Second, we propose a framework of cooperation with donors to manage the inevitable tensions that will arise over the extended period of extraordinary needs. With input and oversight from partners, Ukraine should be trusted to draw up, implement and report on a credible reconstruction plan. Alongside ongoing oversight, partners should commit to: (1) delivery of promised resources, initially grant-centred and front-loaded; (2) appropriate conditionality, aligned with the reconstruction plan; and (3) partner coordination, so efforts are aligned across partners.
The last point is a sensitive area, where different agencies will have varying mandates and there will be some duplication and tension. However, we see a strong case for more institutionalised support – notably, an agency dedicated to Ukraine’s reconstruction with political heavyweights who represent partners appointed to lead the agency. Apart from providing the key interface between partners and Ukraine, so Ukraine does not have to negotiate and interface with multiple partners simultaneously, the agency can aggregate information, mobilise expertise from multiple agencies (e.g. the IMF for macroeconomics, the World Bank for infrastructure projects, the EBRD/IFC for private sector involvement), harmonise requirements, ensure consistency of practice, and provide continuity of staff and institutional memory.
Furthermore, appointing credible and respected figures to lead the agency (e.g. Bob Zoellick, the former World Bank President, or Mario Draghi, former ECB President) and perform the high-level negotiating and representative roles could help. These officials would be responsible for communicating to partners and taking their concerns and priorities on board so that their discussions with the Ukrainian government become a central locus for donor–Ukraine interaction and programme adjustment.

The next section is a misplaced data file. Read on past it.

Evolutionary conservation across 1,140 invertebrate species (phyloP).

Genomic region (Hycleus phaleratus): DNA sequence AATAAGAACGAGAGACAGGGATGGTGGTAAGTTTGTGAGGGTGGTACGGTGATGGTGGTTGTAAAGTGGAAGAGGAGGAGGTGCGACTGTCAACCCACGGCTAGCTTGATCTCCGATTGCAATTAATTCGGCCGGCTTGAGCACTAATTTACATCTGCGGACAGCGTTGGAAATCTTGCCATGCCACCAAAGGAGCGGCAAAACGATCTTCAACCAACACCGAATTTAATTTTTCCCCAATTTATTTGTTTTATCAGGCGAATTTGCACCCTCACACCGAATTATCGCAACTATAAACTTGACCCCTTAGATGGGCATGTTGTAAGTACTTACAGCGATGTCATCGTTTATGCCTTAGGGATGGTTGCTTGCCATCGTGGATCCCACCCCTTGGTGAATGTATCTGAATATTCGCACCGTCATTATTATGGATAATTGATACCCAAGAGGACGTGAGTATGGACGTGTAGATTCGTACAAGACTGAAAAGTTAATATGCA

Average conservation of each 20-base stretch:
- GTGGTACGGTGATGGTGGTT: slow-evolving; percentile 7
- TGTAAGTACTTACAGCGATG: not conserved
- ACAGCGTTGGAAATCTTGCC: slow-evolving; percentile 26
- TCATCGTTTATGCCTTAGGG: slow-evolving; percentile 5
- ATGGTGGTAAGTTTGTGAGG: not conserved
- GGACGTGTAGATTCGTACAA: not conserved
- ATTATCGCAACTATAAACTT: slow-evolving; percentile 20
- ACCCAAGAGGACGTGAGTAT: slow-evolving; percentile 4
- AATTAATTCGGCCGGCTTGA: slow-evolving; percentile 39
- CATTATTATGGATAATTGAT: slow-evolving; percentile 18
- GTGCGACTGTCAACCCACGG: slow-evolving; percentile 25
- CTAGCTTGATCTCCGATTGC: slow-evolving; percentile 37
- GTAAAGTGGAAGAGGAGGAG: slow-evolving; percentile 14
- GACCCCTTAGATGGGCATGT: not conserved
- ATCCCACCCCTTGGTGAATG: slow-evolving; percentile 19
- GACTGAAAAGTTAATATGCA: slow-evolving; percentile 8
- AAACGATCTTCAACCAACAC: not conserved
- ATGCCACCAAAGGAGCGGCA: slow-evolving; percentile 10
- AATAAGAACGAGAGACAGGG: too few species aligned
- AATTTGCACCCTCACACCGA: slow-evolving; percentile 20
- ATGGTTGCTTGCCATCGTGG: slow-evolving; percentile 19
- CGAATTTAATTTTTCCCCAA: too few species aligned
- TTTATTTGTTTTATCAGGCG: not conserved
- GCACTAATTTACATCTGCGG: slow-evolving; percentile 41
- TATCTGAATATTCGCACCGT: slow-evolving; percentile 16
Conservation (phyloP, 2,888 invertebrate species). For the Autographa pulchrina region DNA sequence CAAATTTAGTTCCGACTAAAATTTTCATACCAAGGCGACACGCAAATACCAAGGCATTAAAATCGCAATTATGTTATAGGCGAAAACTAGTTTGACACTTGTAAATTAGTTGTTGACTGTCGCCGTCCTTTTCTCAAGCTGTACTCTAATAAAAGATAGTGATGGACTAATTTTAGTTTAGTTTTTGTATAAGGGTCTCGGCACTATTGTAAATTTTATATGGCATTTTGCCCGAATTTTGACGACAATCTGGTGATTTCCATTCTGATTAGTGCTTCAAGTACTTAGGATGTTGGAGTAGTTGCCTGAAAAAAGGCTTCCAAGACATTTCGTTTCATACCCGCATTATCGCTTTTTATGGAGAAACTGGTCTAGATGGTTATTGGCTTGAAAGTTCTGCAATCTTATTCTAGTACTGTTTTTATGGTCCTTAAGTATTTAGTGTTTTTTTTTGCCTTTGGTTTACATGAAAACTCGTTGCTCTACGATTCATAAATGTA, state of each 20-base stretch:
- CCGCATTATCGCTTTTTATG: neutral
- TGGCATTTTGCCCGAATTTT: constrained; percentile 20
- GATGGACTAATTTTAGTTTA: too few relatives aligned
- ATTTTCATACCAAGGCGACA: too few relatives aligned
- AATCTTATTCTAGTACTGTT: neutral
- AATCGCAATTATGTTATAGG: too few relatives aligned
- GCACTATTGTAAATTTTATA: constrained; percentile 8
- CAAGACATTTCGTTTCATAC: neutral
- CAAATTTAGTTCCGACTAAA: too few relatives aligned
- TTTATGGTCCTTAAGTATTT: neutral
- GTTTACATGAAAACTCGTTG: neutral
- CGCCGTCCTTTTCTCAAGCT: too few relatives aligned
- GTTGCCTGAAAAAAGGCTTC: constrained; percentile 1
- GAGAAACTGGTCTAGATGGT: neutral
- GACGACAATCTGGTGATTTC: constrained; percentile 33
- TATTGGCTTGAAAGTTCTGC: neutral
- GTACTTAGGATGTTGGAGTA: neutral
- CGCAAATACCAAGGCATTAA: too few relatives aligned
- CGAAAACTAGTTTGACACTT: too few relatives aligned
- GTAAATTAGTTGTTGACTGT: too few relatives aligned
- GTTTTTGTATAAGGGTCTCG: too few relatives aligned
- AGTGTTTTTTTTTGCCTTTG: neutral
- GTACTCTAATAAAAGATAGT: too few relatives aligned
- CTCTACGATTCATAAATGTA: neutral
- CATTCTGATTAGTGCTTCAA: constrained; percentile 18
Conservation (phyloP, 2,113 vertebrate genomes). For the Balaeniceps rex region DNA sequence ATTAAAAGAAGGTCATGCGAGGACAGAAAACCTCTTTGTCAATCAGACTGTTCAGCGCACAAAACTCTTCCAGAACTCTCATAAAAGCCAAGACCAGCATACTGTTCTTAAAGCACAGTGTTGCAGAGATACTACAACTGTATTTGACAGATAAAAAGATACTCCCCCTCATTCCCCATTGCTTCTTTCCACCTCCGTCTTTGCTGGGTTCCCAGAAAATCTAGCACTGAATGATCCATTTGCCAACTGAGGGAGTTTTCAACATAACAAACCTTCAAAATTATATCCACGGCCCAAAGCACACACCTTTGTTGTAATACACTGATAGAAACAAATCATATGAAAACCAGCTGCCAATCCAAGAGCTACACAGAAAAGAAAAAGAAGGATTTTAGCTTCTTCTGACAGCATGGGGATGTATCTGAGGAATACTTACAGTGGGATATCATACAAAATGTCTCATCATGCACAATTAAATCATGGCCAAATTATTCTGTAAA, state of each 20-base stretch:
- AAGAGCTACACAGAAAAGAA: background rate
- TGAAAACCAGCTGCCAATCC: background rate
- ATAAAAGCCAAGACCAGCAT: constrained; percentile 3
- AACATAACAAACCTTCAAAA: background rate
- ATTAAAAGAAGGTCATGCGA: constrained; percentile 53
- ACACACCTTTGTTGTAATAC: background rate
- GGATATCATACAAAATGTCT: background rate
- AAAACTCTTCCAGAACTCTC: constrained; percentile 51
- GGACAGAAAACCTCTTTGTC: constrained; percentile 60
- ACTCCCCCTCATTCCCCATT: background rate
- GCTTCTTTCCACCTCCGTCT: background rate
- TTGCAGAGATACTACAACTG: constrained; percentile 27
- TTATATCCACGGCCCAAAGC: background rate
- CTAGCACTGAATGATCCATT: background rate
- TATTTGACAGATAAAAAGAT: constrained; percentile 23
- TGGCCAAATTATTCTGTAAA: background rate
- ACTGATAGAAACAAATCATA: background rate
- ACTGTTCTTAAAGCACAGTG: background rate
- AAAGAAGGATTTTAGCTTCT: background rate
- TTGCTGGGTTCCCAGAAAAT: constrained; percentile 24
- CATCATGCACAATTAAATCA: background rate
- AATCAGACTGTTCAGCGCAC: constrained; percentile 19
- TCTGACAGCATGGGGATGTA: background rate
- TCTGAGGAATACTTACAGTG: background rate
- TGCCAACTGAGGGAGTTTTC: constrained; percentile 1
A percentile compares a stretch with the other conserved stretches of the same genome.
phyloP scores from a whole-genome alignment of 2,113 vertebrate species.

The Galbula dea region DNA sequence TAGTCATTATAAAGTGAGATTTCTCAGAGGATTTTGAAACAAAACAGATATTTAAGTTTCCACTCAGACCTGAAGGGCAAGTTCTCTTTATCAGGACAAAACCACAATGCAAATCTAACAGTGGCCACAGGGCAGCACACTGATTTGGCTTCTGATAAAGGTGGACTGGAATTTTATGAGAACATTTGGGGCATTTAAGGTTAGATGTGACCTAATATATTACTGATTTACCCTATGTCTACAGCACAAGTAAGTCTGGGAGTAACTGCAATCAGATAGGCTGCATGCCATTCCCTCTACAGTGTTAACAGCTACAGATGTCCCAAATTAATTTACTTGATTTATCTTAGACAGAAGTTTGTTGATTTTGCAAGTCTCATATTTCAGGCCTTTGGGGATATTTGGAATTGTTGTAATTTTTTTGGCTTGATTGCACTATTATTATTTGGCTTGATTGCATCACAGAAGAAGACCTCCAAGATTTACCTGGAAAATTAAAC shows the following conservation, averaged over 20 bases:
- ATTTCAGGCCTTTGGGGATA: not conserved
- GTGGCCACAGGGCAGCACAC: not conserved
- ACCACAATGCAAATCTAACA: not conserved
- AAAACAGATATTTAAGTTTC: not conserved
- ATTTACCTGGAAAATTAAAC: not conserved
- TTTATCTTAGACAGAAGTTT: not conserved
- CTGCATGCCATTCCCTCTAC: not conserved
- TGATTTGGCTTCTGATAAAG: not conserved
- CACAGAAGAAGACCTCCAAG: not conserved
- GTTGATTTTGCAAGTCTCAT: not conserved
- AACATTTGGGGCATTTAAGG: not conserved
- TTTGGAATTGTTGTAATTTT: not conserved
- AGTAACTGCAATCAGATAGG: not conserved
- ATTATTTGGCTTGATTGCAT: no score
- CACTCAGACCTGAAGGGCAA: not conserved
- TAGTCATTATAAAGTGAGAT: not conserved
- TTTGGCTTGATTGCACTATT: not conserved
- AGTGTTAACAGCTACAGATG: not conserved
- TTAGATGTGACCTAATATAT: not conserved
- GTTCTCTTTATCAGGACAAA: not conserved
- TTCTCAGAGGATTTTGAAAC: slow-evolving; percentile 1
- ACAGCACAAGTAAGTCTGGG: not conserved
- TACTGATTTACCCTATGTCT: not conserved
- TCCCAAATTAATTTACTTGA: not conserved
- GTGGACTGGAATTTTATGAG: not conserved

In conclusion, why do we propose a new deal with allies, when Ukraine already has an ongoing IMF programme and EU support coming through the Ukraine Financing Facility (UFF)? We think a broader political agreement with partners is needed, since Ukraine’s democratic and security ambitions are political goals that go beyond the technical remit of the IMF and which should encompass all the world’s leading democracies, including the US, UK, and Japan, as well as the EU. It also reflects the scale and duration of the financing challenge.
Shapoval, N, J Nell, T Mylovanov, Y Gorodnichenko, O Bilan and T Becker (2022), “Financing Ukraine's Victory”, CEPR Policy Insight No 118.
World Bank (2023), “Ukraine Rapid Damage and Needs Assessment : February 2022 - February 2023”.
Becker, T, O Bilan, B Eichengreen, V Dombrovskis, A Fedyk, Y Gorodnichenko, P N Mohacsi, T Mylovanov, J Nell, N Shapoval, I Sologub, G Roland, and B Weder di Mauro (2023), “Financing Democracy: Why and How Partners Should Support Ukraine”, CEPR Policy Insight No 124.